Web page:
Amanda Bontempo, MS RD CSO CDN is a registered dietitian and board certified in oncology nutrition, having received a bachelor's of science degree and master's of science degree from New York University. She has worked in oncology for over five years and consults with progressive health and technology companies in New York City. She's passionate about food and an equal lover of kale and chocolate. Follow Amanda on Twitter @AmandaBontempo and Instagram @amandabonbon.
People going through anti-cancer treatments may have a suppressed immune system, making them more vulnerable to everyday exposures. The majority of patients on treatment do not get sick from food contamination, but it remains important to stay vigilant.
The list that many patients get at the start of treatment of foods to avoid during chemo looks a bit like that during pregnancy. Avoid: unwashed
raw fruits and vegetables; raw or under-cooked meat and seafood; raw milk and milk products; and salad bars.
Surprisingly, eating food that has been on the shelf or in the fridge past the date on the package won't put you at high risk for foodborne illness.
The federal government doesn't require foods, other than infant formula, to carry a date label and even then, the concern is nutrients, not safety. The USDA offers these general definitions:
Food Safety Smarts
“Sell by”: Manufacturers suggest retailers remove the product from shelves. The goal is to assure food quality for a time period after the consumer buys it. That can be days or weeks depending on the food. For example, assuming appropriate refrigeration, milk should last five to seven days after the sell-by date before turning sour.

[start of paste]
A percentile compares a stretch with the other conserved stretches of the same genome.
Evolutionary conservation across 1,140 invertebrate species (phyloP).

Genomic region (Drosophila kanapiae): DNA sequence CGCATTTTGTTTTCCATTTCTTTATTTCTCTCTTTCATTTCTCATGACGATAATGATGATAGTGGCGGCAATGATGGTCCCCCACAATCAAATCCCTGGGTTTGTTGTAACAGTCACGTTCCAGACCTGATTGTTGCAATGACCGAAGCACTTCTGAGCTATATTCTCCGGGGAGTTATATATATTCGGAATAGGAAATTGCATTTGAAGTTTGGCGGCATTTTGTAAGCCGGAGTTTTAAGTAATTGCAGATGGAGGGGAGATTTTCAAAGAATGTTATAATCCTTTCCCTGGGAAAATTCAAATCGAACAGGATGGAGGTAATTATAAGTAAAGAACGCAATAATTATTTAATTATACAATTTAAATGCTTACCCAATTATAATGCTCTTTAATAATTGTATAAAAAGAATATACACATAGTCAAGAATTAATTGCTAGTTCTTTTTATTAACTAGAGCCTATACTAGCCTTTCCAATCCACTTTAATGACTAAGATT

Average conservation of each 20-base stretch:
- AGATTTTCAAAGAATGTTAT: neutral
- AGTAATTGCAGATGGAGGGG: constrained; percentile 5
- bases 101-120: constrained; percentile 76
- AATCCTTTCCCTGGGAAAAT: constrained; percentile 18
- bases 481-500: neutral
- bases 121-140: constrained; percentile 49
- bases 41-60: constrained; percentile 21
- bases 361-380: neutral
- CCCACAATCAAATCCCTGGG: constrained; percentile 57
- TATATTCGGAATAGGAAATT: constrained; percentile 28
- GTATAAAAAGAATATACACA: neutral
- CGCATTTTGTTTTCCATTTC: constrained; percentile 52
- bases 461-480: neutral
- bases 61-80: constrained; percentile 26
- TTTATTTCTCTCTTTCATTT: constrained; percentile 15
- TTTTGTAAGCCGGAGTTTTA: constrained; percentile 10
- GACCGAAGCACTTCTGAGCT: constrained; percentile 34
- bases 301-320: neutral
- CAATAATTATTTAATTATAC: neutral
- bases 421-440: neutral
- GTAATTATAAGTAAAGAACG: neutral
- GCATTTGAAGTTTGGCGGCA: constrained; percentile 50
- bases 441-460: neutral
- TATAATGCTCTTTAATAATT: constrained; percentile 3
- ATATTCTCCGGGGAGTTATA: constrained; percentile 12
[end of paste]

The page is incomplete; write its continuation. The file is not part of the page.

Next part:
“Best by” and “use by”: These terms are meant to tell a consumer when to eat (or freeze) a product by for best quality. For example, a jar of tomato sauce may start to taste bland or crackers may start to go stale. These dates are usually determined by manufacturer product testing, according to a report from the Natural Resources Defense Council and Harvard University. In many cases, these dates are conservative and you may notice no quality difference especially if the date is in the recent past. These dates are better used as general suggestions rather than hard-and-fast deadlines.
Ensuring that patients and caregivers maintain basic food safety practices are the key to reducing risk of food-related contamination.
Food shouldn't sit out. Keep cold food cold. Keep hot food hot. Defrost meat in the fridge and cook thoroughly. Refrigerate leftovers within two hours.
Avoid cross-contamination. Don't let raw meat or its juices touch other foods. Wash your hands, cutting boards and utensils in warm, soapy water. I even use two cutting boards: one for produce and one for meat.
Consider avoiding high-risk foods. Deli meat is a too common source of listeria. Avoid eating deli meats and hot dogs unless they reach 165 degrees (steaming!) first. They're certainly not healthy and should at the very least be limited.
Consider a meat thermometer. Meat should reach safe temperatures prior to eating.
Use your eyes and nose. Avoid food that is obviously spoiled.
You can still eat out or get takeout foods. Just make sure that food from the outside is hot. Anything that requires vigilant washing, like cut fruit or salad should be made at home.
Patients, caregivers, friends and family should all wash hands with warm soapy water.
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Amanda Bontempo, MS RD CSO CDN